7. Therapist4Chnge

    Therapist4Chnge Neuropsych Ninja Faculty
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    This is a good lesson to learn in life (seriously). I can think of a few great professors and people in the field who have poor social skills, but many people have learned a great deal from.

    -t
     
  8. RayneeDeigh

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    I would be careful about accepting opinions of the prof having "social ineptititude" or "personality/anxiety issues" before you get to know him/her. That's really quite personal information and it's likely that those students are just making personality judgments which are just speculation. The risk is in the fact that accepting those opinions as fact may actually make you less able to get along with the prof in the future. I suggest keeping an open mind, believing that it's possible the students were wrong, and focusing on the great research opportunities that you're getting.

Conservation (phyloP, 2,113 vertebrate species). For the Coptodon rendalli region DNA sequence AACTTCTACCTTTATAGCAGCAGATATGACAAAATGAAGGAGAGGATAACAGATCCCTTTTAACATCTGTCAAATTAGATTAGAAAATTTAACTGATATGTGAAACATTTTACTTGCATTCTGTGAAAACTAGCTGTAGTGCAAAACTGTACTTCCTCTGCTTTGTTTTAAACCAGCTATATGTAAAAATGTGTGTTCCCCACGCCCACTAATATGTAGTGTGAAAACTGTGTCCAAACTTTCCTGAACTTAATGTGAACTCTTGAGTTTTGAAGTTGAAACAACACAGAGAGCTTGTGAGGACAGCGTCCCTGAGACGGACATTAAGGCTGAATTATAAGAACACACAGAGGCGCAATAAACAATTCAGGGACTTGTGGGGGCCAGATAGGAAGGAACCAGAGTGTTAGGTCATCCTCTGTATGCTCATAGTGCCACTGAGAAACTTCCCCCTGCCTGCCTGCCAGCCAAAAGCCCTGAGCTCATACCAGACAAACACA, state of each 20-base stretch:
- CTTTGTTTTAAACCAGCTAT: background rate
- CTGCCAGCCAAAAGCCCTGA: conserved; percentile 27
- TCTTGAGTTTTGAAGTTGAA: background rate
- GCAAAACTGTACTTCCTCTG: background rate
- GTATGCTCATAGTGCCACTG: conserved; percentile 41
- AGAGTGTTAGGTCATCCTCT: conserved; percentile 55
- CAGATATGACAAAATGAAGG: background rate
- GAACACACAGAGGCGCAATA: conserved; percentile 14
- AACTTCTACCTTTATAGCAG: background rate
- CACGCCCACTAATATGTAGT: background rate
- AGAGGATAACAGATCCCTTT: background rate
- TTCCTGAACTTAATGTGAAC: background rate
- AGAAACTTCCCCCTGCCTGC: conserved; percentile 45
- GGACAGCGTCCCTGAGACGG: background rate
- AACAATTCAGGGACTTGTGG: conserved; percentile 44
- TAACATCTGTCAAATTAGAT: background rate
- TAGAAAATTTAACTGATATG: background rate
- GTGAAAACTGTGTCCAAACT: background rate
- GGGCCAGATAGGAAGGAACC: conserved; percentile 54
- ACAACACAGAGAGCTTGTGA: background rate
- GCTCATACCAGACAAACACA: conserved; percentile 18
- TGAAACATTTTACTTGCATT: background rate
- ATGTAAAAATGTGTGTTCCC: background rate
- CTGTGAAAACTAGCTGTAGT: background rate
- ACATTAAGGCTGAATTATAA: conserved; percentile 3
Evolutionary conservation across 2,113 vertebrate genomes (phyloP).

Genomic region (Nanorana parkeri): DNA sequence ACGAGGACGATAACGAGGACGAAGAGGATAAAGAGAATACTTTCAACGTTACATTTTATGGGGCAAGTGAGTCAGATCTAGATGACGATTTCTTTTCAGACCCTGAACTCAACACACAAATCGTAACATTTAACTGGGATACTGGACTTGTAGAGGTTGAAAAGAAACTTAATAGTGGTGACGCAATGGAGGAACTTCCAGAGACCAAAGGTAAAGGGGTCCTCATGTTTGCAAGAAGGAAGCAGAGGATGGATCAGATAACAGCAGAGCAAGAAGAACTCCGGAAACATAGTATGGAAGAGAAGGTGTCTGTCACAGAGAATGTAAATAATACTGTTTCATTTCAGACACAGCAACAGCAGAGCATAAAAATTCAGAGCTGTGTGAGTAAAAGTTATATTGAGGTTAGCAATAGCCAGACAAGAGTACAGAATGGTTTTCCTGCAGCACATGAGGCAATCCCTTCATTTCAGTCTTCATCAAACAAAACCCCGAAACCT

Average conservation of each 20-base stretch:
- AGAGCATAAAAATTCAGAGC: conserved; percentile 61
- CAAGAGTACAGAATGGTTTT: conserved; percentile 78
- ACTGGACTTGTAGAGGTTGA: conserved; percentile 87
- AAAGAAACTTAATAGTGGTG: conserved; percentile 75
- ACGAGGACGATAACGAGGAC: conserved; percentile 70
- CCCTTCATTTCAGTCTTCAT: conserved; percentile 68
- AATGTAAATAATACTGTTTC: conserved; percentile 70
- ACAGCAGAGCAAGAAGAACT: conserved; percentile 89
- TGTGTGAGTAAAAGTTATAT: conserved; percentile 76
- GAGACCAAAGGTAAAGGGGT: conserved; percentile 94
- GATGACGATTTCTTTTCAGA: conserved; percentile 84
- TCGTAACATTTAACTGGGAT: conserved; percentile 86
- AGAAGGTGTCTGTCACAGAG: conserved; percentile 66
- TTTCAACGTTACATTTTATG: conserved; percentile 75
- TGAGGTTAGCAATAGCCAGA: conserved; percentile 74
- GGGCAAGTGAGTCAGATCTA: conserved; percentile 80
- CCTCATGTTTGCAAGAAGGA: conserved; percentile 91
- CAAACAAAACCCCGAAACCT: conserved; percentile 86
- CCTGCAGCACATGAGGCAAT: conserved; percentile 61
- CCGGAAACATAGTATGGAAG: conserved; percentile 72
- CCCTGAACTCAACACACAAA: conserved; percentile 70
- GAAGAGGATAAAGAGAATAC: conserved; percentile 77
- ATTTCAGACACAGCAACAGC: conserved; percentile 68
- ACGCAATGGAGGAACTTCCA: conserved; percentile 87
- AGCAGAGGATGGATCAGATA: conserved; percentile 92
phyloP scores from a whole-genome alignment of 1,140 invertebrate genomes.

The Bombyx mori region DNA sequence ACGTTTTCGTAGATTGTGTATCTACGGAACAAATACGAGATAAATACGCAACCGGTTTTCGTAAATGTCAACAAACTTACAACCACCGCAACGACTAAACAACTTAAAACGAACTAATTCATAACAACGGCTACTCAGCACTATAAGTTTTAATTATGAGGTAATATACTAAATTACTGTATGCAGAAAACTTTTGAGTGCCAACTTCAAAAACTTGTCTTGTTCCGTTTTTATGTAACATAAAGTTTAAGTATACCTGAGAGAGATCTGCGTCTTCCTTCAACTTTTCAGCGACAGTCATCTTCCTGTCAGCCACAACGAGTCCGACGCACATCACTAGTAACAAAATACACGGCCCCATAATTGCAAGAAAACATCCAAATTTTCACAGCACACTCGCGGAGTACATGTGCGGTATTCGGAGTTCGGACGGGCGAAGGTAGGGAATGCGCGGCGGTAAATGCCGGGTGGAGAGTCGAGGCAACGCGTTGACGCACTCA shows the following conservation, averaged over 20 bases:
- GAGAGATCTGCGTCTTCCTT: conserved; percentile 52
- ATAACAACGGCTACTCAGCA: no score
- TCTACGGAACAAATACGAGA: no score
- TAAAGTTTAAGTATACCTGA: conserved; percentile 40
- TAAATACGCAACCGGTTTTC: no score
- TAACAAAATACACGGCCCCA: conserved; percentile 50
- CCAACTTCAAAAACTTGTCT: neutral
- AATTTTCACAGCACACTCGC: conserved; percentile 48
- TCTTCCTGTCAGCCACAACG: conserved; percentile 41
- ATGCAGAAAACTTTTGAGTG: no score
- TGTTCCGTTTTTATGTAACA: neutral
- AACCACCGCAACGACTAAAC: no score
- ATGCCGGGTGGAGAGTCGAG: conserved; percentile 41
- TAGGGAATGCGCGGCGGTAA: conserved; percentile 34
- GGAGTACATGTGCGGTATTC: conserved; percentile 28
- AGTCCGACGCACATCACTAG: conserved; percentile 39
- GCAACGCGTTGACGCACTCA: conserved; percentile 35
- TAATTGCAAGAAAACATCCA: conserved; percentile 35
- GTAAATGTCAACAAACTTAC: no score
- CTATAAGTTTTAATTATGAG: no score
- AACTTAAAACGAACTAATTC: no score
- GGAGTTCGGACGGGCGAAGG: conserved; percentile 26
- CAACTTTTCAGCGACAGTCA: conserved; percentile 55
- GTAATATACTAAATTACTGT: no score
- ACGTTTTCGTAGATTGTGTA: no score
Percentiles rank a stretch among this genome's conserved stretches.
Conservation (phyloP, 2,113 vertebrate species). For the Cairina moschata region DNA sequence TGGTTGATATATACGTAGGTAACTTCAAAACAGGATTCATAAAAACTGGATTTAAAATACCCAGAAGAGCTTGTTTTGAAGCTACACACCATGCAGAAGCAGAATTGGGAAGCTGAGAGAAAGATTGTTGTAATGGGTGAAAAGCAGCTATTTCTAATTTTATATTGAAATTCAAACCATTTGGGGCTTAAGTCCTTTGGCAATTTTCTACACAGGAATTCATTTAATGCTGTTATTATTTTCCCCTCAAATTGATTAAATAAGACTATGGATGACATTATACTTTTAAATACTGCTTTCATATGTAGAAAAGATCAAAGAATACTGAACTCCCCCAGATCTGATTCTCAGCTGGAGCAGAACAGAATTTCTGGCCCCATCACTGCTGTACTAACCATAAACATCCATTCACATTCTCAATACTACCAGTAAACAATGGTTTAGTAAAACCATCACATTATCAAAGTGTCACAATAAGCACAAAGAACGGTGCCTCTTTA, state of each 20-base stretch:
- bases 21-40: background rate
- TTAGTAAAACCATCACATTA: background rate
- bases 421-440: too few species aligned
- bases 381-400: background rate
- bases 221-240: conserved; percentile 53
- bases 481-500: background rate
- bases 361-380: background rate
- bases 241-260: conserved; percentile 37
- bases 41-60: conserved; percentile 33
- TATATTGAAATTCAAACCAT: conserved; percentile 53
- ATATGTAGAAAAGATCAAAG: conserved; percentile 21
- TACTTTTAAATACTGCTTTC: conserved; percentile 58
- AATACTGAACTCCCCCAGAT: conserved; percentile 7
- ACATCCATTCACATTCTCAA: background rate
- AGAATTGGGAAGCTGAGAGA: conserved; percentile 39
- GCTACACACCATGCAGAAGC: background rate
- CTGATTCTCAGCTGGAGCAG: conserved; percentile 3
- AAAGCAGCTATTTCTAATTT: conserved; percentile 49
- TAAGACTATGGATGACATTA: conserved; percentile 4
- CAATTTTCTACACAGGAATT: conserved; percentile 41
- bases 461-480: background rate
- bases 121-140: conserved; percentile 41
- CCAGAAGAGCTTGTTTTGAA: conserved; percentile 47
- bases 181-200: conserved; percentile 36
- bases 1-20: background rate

9. paramour

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    Ditto. I wouldn't base your decision based solely upon other students' opinions. I have worked with a number of professors who others cannot stand due to reasons similar to those mentioned above. And, I absolutely love 'em! :D Of course, that could be just me.

    That being said, I was also forewarned about my potential mentor at my new program by a few students. I met her and she did not win me over immediately (hard to do in 10 minutes regardless of the person!) but I didn't break down in tears either, so I suspect that I'll be fine with her "straightforward, brusque manner & personality".

    G'luck with your decision! :luck:
     
  10. psychwanabe

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    I agree with what everyone is saying. Go with your gut based in your interaction with him/her at interview. Having said that...

    I would strongly urge you to be careful about what you get yourself into. I have experience with the type of person described above. Very smart, accomplished, but a terrible communicator, moody, inconsistent, etc. Facing years of working with this type of individual would be hellish at best.